(2) What time should I start making margaritas? I’m not going through the apocalypse sober.
The only sure thing about predicting the end of the world is that someday someone will be correct. It happened with the predictions of Brangelina’s breakup, and it’ll happen with this, too. I’m not going to worry, though, until Donald Trump and Kim Jong-un release a joint Tweet predicting the end of the world. When that happens, I’m running for the tequila.
I’ve seen a lot of words used to lump a whole lot of folks into one category in America based upon their political views or cultural leanings.
A popular one with right-wingers is “lib-tard” to describe anyone who views are anywhere to the left of Ann Coulter — which would include everyone from Bernie Sanders to Jesus to Richard Nixon, none of whom are conservative enough in today’s America. (See chart below)
Folks on the left like to throw out words like fascist to describe today’s right-wingers who seem anti-immigrant, ultra-nationalist and OK with discrediting the media if it counters the propaganda their regime prefers, now even cheering physically attacking the media. And while a lot of fascist principles may apply — including giving so much power to corporations and adoration for a single leader — we haven’t quite followed in Hitler’s footsteps.
But there’s a new term that both sides — and those seven of us left in America’s middle — like to throw around: snowflake. It doesn’t sound so menacing. I mean, it takes an awful lot of snowflakes to cause a problem unless you’re an Atlantan trying to drive in an accumulation of more than two snowflakes.
Unfortunately, when you hear the term snowflake today, you don’t think of Frosty the Snowman, snowball fights or Bing Crosby singing holiday songs. You now equate the term snowflake with whiny people who melt when confronted with opposing viewpoints.
Folks on the right’s favorite target to call snowflakes are college students — or as their foes likely refer to them, “kollege stoodents.” They are convinced that if you walk onto a campus of 25,000 students, 24,998 of them are huddled in some safe room where they don’t have to hear conservative viewpoints, while the other two students are falsely accusing some poor drunken frat boy of assault. Continue reading
There once was a despot named Putin
For Donald Trump he clearly was rootin’
So he assembled a team
And hatched up a scheme
To fool the fools who were doin’ the choosin’
We’ll invent a few stories to start
Even try to make him look smart
If he appears to be bruised
We’ll call it “fake news”
And summon our friends at Breitbart
Alex Jones will lie with impunity
And El Rushbo will scare the community
We’ll feed the insanity
With the aid of Sean Hannity
And make sure that Mike Flynn has immunity
With the help of Devin Nunes
Who sits on the lap of the prez
We’ll keep on disputin’
Any connection to Putin
And deny anything the New York Times says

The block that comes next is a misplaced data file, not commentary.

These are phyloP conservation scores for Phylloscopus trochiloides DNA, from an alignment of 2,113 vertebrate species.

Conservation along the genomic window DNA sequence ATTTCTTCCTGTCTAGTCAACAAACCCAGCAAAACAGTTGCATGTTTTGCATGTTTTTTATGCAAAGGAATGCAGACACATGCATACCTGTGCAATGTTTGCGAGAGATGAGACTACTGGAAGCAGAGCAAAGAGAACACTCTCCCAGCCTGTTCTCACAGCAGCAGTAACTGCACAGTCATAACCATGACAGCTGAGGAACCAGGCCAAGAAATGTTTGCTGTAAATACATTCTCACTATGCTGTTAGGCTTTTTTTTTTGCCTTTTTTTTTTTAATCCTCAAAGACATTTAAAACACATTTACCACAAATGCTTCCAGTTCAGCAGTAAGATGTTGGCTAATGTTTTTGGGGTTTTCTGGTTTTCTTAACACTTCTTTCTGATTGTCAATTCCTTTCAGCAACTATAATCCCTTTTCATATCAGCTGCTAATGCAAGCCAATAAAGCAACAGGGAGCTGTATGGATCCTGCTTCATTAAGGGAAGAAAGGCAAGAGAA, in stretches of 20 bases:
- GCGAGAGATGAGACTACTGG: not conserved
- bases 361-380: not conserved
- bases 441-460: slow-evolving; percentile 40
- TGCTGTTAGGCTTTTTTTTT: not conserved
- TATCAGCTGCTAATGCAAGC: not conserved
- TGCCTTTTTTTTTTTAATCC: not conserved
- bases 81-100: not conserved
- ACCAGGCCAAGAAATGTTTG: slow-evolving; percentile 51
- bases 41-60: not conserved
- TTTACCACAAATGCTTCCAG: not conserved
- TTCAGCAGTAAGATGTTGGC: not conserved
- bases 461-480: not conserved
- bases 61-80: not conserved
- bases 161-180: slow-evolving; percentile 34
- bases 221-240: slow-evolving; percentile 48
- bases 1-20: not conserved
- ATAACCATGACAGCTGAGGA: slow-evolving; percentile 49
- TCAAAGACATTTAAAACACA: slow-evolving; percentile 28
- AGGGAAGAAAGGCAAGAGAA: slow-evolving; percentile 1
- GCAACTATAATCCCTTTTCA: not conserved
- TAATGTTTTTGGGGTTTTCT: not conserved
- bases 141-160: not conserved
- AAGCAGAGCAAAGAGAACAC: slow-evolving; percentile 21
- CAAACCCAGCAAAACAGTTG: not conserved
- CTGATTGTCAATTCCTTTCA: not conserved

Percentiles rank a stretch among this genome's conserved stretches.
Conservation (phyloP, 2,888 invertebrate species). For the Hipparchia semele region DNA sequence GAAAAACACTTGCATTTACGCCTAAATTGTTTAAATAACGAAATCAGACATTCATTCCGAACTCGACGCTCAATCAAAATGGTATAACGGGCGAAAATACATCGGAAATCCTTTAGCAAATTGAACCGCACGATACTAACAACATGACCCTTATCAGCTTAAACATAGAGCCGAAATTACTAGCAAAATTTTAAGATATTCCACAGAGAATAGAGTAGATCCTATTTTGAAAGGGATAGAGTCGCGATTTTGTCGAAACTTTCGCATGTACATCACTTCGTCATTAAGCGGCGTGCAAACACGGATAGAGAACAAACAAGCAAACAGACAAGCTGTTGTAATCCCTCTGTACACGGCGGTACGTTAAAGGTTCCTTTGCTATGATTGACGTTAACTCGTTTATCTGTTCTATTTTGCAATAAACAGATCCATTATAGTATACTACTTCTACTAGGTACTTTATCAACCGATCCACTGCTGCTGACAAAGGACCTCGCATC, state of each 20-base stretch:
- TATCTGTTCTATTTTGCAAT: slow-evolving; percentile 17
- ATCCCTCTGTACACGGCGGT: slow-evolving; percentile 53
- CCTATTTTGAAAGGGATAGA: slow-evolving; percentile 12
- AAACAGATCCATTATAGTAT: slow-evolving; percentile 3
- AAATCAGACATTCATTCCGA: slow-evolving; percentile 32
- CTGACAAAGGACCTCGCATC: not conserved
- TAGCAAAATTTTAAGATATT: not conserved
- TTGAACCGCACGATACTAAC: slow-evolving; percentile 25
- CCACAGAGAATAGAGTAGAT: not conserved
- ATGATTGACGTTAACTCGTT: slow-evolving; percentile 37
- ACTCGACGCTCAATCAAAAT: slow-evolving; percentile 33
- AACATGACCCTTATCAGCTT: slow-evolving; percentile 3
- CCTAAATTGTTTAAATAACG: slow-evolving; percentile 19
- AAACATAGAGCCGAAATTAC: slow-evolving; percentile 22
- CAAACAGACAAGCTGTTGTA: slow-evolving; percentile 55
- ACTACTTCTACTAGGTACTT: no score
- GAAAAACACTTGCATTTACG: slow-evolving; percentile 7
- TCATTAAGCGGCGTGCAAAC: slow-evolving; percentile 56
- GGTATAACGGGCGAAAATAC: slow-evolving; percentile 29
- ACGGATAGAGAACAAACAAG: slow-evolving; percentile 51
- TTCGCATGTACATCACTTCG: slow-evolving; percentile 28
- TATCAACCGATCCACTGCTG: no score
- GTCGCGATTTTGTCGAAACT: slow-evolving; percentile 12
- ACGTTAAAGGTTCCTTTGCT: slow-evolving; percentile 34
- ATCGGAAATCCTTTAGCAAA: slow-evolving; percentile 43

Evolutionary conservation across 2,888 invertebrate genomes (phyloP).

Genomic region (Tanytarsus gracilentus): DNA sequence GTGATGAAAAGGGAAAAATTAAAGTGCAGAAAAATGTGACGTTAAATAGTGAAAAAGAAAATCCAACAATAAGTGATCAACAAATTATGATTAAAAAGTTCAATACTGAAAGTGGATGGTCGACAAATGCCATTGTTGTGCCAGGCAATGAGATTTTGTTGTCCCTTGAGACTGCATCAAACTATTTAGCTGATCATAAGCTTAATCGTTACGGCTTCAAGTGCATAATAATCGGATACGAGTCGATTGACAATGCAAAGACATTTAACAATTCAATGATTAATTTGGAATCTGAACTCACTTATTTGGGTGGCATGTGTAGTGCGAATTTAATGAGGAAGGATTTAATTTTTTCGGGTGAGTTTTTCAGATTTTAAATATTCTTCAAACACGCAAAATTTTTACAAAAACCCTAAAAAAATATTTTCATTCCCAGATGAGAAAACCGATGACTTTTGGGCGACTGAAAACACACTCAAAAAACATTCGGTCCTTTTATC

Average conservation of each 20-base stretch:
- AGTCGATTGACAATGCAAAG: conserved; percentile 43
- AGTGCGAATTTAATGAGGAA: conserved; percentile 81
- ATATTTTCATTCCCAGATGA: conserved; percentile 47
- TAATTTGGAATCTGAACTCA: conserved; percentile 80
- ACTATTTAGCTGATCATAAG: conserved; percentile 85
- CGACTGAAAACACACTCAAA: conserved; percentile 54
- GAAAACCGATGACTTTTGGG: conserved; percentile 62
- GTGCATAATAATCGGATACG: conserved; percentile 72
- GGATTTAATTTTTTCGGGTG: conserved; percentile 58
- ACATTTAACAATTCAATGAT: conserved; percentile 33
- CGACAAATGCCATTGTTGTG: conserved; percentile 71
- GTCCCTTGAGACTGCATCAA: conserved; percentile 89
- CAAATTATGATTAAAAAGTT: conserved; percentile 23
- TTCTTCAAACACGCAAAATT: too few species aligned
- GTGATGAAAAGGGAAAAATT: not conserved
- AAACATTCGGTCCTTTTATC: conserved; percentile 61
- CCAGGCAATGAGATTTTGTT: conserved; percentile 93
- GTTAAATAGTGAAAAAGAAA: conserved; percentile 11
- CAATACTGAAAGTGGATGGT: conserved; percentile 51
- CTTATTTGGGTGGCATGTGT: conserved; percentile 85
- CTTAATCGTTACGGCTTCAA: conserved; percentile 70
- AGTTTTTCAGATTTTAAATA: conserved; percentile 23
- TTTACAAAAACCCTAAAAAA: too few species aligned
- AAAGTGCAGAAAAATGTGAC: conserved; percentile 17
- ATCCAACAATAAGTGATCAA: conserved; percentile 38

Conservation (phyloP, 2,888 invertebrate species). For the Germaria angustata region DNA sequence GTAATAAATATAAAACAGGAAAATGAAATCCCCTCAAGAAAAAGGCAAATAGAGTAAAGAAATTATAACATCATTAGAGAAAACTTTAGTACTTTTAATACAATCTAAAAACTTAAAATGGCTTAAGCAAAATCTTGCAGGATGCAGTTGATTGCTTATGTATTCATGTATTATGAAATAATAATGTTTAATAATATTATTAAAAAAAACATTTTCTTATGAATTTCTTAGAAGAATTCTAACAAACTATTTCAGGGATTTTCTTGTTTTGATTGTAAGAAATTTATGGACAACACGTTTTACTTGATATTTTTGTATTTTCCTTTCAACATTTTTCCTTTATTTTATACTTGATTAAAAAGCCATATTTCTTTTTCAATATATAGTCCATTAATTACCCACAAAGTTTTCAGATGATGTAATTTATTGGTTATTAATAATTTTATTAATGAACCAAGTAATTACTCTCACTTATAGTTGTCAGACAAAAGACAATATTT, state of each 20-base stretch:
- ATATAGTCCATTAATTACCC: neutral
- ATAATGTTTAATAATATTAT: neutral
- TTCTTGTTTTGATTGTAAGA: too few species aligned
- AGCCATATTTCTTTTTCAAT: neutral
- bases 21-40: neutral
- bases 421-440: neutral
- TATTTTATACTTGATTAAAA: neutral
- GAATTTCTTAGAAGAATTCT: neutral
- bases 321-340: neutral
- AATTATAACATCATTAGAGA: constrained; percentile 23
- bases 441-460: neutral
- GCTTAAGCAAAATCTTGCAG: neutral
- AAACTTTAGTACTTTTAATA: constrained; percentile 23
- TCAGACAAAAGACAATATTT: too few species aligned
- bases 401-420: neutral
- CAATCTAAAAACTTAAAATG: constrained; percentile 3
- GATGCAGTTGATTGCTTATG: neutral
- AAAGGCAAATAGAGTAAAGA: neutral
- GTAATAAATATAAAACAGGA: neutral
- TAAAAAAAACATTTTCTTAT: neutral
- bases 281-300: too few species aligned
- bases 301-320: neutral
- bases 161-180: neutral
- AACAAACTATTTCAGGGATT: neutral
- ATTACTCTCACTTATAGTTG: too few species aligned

Without Hillary life is much sweeter
That’s why I had to defeat her
I needed no spies
Just had to spread lies
To those who believe in a Tweeter
With them in an ignorant haze
Their demise is a matter of days
It won’t be from fake news
But the starvation they choose
After tossing all their microwaves.
Whether you chant “Build the wall!,” support sanctuary cities or lie anywhere in between on the issue of illegal immigration, you have to know that there’s no simple fix or magic bullet that solves most problems, especially one this complicated.
But no matter where you stand on this issue, here’s something we likely can all agree on: If folks are perfectly happy at home — wherever that may be — they probably will not want to leave. They certainly wouldn’t want to embark upon a treacherous journey full of unknowns to sneak into the United States if their home is safe and they enjoy a comfortable life with security and hope for their children.
Time and time again, I’ve seen families move from shacks to decent homes through my work with The Fuller Center for Housing. And I’ve met people like my friend Ana (pictured above), who discovered a world of new opportunities and joy at home after partnering to build a decent house. In fact, my assistant Jessica (who speaks Spanish, while I merely know how to order in a Mexican restaurant) talked with a woman in El Salvador who completely scrapped her plans to sneak into the U.S. after getting a decent home. You can read about it here.
Years ago, Ana was moving from various rented rooms to another, battling crooked landlords and selling school supplies on the streets of Lima, Peru, while trying to raise her three children. On a hope and a prayer, she boarded a bus for La Florida, Peru, where The Fuller Center is building a healthy, thriving community. Not only did she wind up partnering with us to build a home for her children, but she began working for The Fuller Center and then was elected mayor of the town. Now, she is a government official working nonstop to better the lives of Peruvians. Continue reading